ESG often disregards Indigenous needs, particularly when it comes to the energy sector

A report released today by the Frontier Centre for Public Policy, titled ESG and the New Eco-Colonialism – Choosing Indigenous Equity Ownership over Stakeholder Capitalism, raises concerns about the lack of Indigenous input in the implementation of ESG (Environment, Social, and Governance) investing standards, according to the report author Joseph Quesnel.

Joseph Quesnel: ESG often disregards Indigenous perspectives, particularly when it comes to the energy sector

Joseph Quesnel

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“ESG (Environmental, social, and governance) investing standards have gained significant traction globally, with major institutional investors and pension funds prioritizing adherence to these criteria,” Quesnel said. However, he highlights a troubling trend: Indigenous communities’ perspectives are being overlooked when developing and applying these standards.

One critical issue identified in the report is the absence of Indigenous consultation in establishing ESG standards and metrics. “Despite Indigenous communities showing interest in ESG investing, these standards have been implemented without their input or approval,” Quesnel said.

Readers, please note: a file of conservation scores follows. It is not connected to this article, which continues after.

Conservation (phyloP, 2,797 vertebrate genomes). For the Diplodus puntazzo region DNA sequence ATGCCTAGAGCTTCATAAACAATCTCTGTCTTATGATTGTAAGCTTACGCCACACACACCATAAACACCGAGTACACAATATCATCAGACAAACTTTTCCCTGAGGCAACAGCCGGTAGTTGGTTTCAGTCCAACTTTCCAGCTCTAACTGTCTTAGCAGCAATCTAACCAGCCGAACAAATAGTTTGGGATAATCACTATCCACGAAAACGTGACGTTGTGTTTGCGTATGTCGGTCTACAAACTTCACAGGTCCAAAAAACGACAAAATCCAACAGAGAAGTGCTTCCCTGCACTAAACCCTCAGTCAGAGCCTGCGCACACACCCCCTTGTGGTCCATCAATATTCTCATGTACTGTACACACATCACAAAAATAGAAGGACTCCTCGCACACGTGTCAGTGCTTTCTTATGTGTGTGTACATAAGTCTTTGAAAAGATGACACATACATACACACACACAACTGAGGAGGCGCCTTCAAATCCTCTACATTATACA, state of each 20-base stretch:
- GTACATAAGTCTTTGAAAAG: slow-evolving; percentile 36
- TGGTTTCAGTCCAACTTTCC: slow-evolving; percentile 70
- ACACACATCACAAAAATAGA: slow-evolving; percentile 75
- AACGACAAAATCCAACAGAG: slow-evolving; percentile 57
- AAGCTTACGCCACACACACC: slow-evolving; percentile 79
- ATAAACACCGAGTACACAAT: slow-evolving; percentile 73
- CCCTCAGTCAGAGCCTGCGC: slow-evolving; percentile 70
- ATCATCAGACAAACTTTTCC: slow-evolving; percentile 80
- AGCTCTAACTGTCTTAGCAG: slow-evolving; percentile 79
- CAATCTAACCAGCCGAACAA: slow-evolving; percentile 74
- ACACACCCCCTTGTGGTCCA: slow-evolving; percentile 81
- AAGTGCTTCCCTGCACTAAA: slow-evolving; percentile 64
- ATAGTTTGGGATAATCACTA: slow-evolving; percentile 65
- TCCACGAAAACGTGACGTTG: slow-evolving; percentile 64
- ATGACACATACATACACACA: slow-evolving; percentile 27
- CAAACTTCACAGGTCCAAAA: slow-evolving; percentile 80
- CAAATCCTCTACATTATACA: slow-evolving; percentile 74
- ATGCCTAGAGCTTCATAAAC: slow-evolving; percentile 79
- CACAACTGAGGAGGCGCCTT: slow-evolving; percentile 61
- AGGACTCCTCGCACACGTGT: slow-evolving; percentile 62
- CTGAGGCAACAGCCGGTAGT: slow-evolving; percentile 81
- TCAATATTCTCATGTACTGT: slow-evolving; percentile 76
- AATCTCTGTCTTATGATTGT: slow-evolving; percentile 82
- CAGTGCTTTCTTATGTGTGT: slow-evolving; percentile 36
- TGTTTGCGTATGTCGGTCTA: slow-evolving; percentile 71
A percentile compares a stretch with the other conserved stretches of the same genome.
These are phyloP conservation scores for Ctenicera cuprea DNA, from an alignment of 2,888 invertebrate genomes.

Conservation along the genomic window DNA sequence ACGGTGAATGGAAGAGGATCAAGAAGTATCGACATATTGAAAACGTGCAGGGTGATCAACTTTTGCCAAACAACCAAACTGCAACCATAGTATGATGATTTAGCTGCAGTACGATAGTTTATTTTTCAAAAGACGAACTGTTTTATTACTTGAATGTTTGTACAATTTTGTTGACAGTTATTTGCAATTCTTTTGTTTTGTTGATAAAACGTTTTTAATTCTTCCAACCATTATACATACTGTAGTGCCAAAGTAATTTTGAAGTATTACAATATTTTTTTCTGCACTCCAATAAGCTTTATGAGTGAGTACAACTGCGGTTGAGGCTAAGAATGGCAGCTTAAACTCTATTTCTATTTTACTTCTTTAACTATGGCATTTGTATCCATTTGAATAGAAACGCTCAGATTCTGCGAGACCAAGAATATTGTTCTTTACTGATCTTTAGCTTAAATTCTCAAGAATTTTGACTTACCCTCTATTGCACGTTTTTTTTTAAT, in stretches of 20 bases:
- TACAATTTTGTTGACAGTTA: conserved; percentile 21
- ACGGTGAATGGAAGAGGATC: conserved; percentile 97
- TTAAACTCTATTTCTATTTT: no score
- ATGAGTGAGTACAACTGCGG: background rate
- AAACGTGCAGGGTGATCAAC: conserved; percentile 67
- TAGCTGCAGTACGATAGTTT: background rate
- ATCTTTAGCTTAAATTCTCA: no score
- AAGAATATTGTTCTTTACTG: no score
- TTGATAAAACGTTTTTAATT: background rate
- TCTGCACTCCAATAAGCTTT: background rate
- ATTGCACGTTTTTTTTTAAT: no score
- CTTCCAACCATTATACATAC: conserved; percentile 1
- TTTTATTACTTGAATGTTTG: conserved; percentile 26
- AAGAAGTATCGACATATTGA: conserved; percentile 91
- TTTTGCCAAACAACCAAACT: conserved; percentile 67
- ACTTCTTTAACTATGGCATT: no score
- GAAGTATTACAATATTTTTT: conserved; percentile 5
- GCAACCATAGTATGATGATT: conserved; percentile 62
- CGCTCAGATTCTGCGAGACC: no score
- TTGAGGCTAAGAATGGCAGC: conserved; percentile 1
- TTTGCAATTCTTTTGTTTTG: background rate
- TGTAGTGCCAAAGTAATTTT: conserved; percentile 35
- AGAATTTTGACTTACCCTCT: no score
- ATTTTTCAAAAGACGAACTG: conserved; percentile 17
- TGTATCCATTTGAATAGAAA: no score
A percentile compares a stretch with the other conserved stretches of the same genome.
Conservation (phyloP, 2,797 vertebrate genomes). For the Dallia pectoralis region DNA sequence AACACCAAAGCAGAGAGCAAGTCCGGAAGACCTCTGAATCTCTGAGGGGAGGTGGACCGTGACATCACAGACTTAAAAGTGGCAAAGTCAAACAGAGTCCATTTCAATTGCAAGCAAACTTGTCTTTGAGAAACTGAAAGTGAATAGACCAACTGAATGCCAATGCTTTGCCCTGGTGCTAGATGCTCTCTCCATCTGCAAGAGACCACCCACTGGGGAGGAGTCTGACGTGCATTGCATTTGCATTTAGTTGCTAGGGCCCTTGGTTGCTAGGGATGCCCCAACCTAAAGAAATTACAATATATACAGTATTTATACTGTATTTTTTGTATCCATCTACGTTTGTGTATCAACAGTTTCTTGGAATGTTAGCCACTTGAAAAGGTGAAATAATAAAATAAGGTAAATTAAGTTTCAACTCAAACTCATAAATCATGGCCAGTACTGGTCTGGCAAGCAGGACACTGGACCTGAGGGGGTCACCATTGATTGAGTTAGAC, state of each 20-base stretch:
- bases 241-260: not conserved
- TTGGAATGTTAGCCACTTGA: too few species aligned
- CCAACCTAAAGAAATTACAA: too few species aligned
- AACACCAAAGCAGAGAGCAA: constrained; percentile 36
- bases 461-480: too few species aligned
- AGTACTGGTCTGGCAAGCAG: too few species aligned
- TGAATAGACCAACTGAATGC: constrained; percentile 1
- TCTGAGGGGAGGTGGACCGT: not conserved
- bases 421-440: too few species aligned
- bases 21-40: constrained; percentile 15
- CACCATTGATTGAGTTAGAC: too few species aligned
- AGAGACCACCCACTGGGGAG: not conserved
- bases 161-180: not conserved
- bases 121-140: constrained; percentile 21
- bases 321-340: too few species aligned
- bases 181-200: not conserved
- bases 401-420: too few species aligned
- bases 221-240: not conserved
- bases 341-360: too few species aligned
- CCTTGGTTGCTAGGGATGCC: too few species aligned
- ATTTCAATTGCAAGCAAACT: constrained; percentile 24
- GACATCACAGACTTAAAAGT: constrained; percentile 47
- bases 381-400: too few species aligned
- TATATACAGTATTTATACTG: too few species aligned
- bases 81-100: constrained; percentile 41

Furthermore, ESG’s stance on the energy sector, particularly its hostility towards fossil fuels due to climate change concerns, often clashes with the interests of Indigenous communities seeking to develop energy resources on their lands, according to Quesnel. This conflict has led to challenges for Indigenous groups, including divestment campaigns and a lack of investment in essential infrastructure.

In response to these challenges, the report suggests that Indigenous communities should prioritize direct engagement with resource companies to ensure their input is respected and full equity ownership is attained. “Rather than attempting to fix the flaws within ESG standards, the focus should be on empowering Indigenous communities in resource development projects,” Quesnel said.

The report’s findings have sparked discussions within Indigenous communities about the best approach to navigate ESG investing and ensure their interests are represented. Many Indigenous organizations are calling for greater inclusion and consultation in developing ESG standards to address these issues effectively.

As ESG investing continues to gain prominence, it is imperative that Indigenous voices, Quesnel said, are heard and their perspectives are taken into account to ensure equitable participation in the global economy.

To interview Joseph Quesnel, click here.

| Staff

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